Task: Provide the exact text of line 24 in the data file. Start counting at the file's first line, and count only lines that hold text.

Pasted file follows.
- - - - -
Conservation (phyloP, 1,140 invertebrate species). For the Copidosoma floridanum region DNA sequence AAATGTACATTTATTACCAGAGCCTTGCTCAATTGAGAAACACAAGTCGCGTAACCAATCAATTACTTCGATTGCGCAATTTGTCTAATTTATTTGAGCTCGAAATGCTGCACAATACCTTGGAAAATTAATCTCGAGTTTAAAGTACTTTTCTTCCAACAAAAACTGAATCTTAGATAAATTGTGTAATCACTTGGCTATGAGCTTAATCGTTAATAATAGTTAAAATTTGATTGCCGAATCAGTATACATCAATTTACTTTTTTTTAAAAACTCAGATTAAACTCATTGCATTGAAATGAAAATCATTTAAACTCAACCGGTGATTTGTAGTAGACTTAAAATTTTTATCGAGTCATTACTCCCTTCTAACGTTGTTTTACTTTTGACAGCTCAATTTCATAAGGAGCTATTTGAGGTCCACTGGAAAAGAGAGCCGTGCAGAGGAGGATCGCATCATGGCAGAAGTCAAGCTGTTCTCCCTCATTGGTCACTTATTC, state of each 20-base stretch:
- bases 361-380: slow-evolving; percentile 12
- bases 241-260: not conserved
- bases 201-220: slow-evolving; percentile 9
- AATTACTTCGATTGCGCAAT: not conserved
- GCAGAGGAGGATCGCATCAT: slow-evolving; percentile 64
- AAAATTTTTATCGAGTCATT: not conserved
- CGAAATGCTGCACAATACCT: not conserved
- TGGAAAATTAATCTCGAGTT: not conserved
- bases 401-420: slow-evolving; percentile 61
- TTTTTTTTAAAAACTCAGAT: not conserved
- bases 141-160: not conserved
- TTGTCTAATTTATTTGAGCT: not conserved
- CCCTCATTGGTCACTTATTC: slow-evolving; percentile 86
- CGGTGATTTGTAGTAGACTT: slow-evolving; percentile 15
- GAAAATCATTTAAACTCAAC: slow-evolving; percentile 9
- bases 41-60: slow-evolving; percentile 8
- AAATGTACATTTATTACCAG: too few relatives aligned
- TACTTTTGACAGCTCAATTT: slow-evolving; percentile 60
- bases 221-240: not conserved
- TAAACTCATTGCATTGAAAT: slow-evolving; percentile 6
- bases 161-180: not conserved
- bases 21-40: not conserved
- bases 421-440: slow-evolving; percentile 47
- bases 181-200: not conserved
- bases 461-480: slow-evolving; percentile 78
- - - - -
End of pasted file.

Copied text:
- bases 421-440: slow-evolving; percentile 47